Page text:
Post Coital. Nobody in St. Petersburg knows how to raise eyebrows quite as genteelly as Mindy Solomon, who periodically devotes her posh storefront just off Beach Drive to artworks that explore humanity’s lustiest urges. The gallery owner’s latest exhibition tackles the topic of sex from a variety of aesthetic entry-points. Keep an eye peeled for Swiss artist Georgine Ingold’s enigmatic oil paintings, inspired in part by the film Last Tango in Paris; Christina West’s faintly comic and technically stunning ceramic nudes; Marta Soul’s photographs of Italian lovers coupling in domestic settings; and L.A. photographer Scot Sothern’s frankly erotic documentary shots; as well as sculptures by Rebekah Bogard and photography by Muir Vidler and Becky Flanders. Feb. 9-March 23, Mindy Solomon Gallery, 124 Second Ave. NE, St. Petersburg, 727-502-0852, mindysolomon.com.
To See as Artists See: American Art from the Phillips Collection. Culled from the esteemed Phillips Collection in Washington, D.C., this exhibition brings 107 paintings made by American artists from the 1850s through the 1960s to the Tampa Museum of Art. The showcase traces the progression of modern art and the dawn of abstraction through works by Winslow Homer, Thomas Eakins, Georgia O’Keeffe, Edward Hopper, Jacob Lawrence, Jackson Pollock and Mark Rothko. Highlights include selections from Lawrence’s “The Migration Series,” which portrays in vivid tempera paint the mass migration of African-Americans from South to North during the early 20th century, and Hopper’s “Sunday” (1926), an evocative Depression-era street scene. Feb. 2-April 28, Tampa Museum of Art, 120 W. Gasparilla Plaza, Tampa, 813-274-8130, tampamuseum.org.
Philip Pearlstein’s People, Places, Things. A year shy of his 90th birthday, Pearlstein — who is famous for the sinuous, candid nudes he painted during abstraction’s heydey — endures as an icon of 20th century art. See more than 60 of his paintings, drawings and prints in this survey at St. Pete’s MFA. A friend to Andy Warhol, with whom he shared several roach-infested apartments in New York City, Pearlstein championed realistic painting at the height of Abstract Expressionism. But rather than adopting traditional conventions for depicting the human body, he rewrote the genre by positioning figures in unusual and often un-idealizing poses. The art world responded by enshrining his works in collections including the Metropolitan Museum of Art, the Museum of Modern Art and the Smithsonian. March 2-June 16, Museum of Fine Arts, St. Petersburg, 255 Beach Drive NE, St. Petersburg, 727-896-2667, fine-arts.org.
Also on the radar…
Highpoint Prints. A trio of exhibitions at DFAC celebrates the art of printmaking, including this selection of editions by Julie Mehretu, Carlos Amorales, Mary Esch and others from Highpoint Center for Printmaking in Minneapolis. Jan. 18-March 3, Dunedin Fine Art Center, 1143 Michigan Blvd., Dunedin, 727-298-3322, dfac.org.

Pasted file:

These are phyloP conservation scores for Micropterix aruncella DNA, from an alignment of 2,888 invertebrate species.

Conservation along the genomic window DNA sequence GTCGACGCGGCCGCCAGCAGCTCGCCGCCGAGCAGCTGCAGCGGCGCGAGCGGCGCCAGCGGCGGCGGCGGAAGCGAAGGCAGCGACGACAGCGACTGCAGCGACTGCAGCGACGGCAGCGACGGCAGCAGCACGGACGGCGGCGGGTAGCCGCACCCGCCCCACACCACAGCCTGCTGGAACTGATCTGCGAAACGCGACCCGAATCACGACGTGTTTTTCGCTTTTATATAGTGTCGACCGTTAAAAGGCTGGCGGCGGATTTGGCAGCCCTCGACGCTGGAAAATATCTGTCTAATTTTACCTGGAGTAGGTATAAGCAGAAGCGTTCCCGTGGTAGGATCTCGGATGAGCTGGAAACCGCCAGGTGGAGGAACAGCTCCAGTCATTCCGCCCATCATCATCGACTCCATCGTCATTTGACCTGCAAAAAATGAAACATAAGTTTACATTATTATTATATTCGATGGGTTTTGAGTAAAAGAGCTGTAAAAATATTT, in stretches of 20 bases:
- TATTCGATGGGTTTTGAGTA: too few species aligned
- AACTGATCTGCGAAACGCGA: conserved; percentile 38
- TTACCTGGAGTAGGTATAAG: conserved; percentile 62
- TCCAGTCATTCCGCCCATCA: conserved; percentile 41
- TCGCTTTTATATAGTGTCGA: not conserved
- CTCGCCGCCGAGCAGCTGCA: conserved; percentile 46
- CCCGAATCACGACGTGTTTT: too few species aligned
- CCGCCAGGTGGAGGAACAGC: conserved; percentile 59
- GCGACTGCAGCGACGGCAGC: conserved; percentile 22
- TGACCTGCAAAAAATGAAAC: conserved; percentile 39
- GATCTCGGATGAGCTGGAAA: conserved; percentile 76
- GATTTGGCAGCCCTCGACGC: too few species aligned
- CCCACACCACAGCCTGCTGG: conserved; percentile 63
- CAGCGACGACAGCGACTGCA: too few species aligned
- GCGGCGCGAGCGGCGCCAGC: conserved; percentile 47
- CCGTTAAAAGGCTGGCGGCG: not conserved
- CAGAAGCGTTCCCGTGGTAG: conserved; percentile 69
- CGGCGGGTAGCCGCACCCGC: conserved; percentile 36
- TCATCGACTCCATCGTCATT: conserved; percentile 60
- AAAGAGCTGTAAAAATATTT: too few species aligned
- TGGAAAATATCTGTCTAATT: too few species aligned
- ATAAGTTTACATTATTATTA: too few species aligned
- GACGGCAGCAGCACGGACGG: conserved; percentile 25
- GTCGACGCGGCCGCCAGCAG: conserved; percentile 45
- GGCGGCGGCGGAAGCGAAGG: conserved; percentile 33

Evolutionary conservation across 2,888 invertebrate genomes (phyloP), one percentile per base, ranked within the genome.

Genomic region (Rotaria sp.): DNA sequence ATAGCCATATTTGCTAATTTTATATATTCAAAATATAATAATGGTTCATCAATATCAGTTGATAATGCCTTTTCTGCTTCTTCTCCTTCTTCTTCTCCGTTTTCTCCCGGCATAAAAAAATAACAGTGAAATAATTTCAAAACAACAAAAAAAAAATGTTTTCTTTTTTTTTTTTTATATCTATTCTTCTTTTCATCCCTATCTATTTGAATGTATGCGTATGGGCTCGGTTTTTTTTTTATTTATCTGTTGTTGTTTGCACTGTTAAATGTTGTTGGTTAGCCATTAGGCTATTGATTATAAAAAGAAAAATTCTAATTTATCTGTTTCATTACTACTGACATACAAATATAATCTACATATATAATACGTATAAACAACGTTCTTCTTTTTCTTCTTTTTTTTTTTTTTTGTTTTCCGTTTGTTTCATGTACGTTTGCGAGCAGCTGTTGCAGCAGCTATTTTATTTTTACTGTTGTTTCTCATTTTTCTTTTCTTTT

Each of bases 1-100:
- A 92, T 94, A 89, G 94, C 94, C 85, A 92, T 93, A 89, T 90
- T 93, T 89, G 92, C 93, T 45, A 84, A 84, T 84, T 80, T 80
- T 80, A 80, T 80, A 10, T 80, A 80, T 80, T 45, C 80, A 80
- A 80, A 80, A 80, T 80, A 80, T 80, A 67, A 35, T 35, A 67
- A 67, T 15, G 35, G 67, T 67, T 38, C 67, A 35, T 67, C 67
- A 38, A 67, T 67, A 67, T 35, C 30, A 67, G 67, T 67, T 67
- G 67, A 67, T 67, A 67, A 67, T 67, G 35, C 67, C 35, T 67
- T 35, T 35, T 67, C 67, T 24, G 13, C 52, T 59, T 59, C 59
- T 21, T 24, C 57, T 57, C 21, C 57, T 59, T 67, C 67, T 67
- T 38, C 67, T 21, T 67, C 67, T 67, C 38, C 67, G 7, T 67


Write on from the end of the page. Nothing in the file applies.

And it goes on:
Ric Savid: Photographer Laureate. Tampa’s ninth photo laureate turns his lens on the city’s people, creating black-and-white portraits with traditional darkroom techniques. Jan. 24-March 28, AIA Tampa Bay, 200 N. Tampa St., #100, Tampa, 813-274-8531, tampagov.net/arts.
Chuck Close — A Couple of Ways of Doing Something. Fifteen daguerreotypes by the renowned artist — each a portrait of another leading contemporary artist, e.g., Cindy Sherman — pair with poems by Bob Holman for an intriguing and intimate exhibition. Jan. 31-March 31, Florida Museum of Photographic Arts, 400 N. Ashley Drive, Cube 200, Tampa, 813-221-2222, fmopa.org.
Best of Flex. C. Emerson offers up a rare treat: adventurous short films, drawn from FLEXfest, Gainesville’s annual Florida Experimental Film/Video Festival. Fri., Feb. 1, 7-9 p.m., C. Emerson Fine Arts, 909 Central Ave., St. Petersburg, 727-898-6068, c-emersonfinearts.com.
There Goes the Neighborhood … Recent Work by Taylor Pilote. Pilote emerged from USF’s MFA program last year as a sculptor to watch. Expect witty transformations of hyper-masculine materials like construction blockades. Feb. 15-March 8, Tempus Projects, 5132 N Florida Ave., Tampa, 813-340-9056, tempus-projects.com.
Strange Fruit: An Exhibition by Missy Roll and Allen Leper Hampton. Hampton may still be wearing a scarlet letter for his Martin Luther King, Jr., mural faux pas at Collective last year, but the guy’s got talent. Look for a comeback at this Bluelucy show — or even more controversy. Feb. 23-March 16, Bluelucy Gallery, 653 Central Ave., St. Petersburg, bluelucy.net.
Suzanne Camp Crosby: Suzanne Revealed. The Tampa-based photographer and former photo laureate uses everyday objects to construct surreal images. March 18-May 2, HCC Dale Mabry Gallery 221, 4001 W. Tampa Bay Blvd., Learning Resource Center, 2nd Floor, Tampa, 813-253-7386, hccfl.edu/gallery221.
That first paragraph sounds like the first page of an epic novel.
True, artists brains are not set up for "marketing" hence the term "Starving artists!"
Whoooohoooo!!!! Sounds like fun!
don't knock it til you've 'tied' it